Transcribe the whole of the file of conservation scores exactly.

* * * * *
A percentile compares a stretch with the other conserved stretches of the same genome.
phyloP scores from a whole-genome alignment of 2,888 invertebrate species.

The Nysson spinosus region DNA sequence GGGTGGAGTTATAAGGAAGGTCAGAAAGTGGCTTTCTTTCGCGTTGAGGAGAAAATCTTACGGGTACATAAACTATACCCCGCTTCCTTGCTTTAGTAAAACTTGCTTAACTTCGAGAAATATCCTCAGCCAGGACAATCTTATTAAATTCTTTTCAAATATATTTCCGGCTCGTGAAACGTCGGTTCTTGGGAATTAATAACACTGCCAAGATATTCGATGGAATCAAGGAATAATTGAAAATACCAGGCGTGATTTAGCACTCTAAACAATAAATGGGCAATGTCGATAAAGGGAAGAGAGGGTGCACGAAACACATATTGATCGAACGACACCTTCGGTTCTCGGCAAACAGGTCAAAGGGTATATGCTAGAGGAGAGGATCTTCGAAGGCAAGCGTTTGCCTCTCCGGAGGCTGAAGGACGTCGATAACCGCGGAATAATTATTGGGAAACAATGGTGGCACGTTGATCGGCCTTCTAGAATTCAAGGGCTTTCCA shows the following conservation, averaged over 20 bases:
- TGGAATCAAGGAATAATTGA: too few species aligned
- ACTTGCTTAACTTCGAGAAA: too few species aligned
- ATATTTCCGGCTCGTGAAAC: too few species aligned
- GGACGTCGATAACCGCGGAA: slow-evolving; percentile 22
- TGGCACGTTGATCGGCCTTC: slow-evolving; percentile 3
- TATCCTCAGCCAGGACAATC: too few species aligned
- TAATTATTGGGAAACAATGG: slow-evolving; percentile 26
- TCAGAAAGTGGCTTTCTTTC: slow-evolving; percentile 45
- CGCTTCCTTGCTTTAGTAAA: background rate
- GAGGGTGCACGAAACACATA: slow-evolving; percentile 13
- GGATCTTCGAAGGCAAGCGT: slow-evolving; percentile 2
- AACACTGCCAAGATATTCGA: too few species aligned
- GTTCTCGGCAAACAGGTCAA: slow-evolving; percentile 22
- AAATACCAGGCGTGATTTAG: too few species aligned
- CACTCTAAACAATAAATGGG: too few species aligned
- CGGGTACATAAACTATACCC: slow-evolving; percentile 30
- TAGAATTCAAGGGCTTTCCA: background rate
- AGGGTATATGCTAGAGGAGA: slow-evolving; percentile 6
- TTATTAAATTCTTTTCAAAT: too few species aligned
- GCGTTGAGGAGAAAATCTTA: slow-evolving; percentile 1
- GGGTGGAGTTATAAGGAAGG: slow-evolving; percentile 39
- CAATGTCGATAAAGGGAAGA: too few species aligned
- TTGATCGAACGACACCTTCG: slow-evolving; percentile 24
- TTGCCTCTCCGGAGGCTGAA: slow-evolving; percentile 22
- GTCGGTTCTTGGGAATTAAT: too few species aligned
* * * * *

A percentile compares a stretch with the other conserved stretches of the same genome.
phyloP scores from a whole-genome alignment of 2,888 invertebrate species.

The Nysson spinosus region DNA sequence GGGTGGAGTTATAAGGAAGGTCAGAAAGTGGCTTTCTTTCGCGTTGAGGAGAAAATCTTACGGGTACATAAACTATACCCCGCTTCCTTGCTTTAGTAAAACTTGCTTAACTTCGAGAAATATCCTCAGCCAGGACAATCTTATTAAATTCTTTTCAAATATATTTCCGGCTCGTGAAACGTCGGTTCTTGGGAATTAATAACACTGCCAAGATATTCGATGGAATCAAGGAATAATTGAAAATACCAGGCGTGATTTAGCACTCTAAACAATAAATGGGCAATGTCGATAAAGGGAAGAGAGGGTGCACGAAACACATATTGATCGAACGACACCTTCGGTTCTCGGCAAACAGGTCAAAGGGTATATGCTAGAGGAGAGGATCTTCGAAGGCAAGCGTTTGCCTCTCCGGAGGCTGAAGGACGTCGATAACCGCGGAATAATTATTGGGAAACAATGGTGGCACGTTGATCGGCCTTCTAGAATTCAAGGGCTTTCCA shows the following conservation, averaged over 20 bases:
- TGGAATCAAGGAATAATTGA: too few species aligned
- ACTTGCTTAACTTCGAGAAA: too few species aligned
- ATATTTCCGGCTCGTGAAAC: too few species aligned
- GGACGTCGATAACCGCGGAA: slow-evolving; percentile 22
- TGGCACGTTGATCGGCCTTC: slow-evolving; percentile 3
- TATCCTCAGCCAGGACAATC: too few species aligned
- TAATTATTGGGAAACAATGG: slow-evolving; percentile 26
- TCAGAAAGTGGCTTTCTTTC: slow-evolving; percentile 45
- CGCTTCCTTGCTTTAGTAAA: background rate
- GAGGGTGCACGAAACACATA: slow-evolving; percentile 13
- GGATCTTCGAAGGCAAGCGT: slow-evolving; percentile 2
- AACACTGCCAAGATATTCGA: too few species aligned
- GTTCTCGGCAAACAGGTCAA: slow-evolving; percentile 22
- AAATACCAGGCGTGATTTAG: too few species aligned
- CACTCTAAACAATAAATGGG: too few species aligned
- CGGGTACATAAACTATACCC: slow-evolving; percentile 30
- TAGAATTCAAGGGCTTTCCA: background rate
- AGGGTATATGCTAGAGGAGA: slow-evolving; percentile 6
- TTATTAAATTCTTTTCAAAT: too few species aligned
- GCGTTGAGGAGAAAATCTTA: slow-evolving; percentile 1
- GGGTGGAGTTATAAGGAAGG: slow-evolving; percentile 39
- CAATGTCGATAAAGGGAAGA: too few species aligned
- TTGATCGAACGACACCTTCG: slow-evolving; percentile 24
- TTGCCTCTCCGGAGGCTGAA: slow-evolving; percentile 22
- GTCGGTTCTTGGGAATTAAT: too few species aligned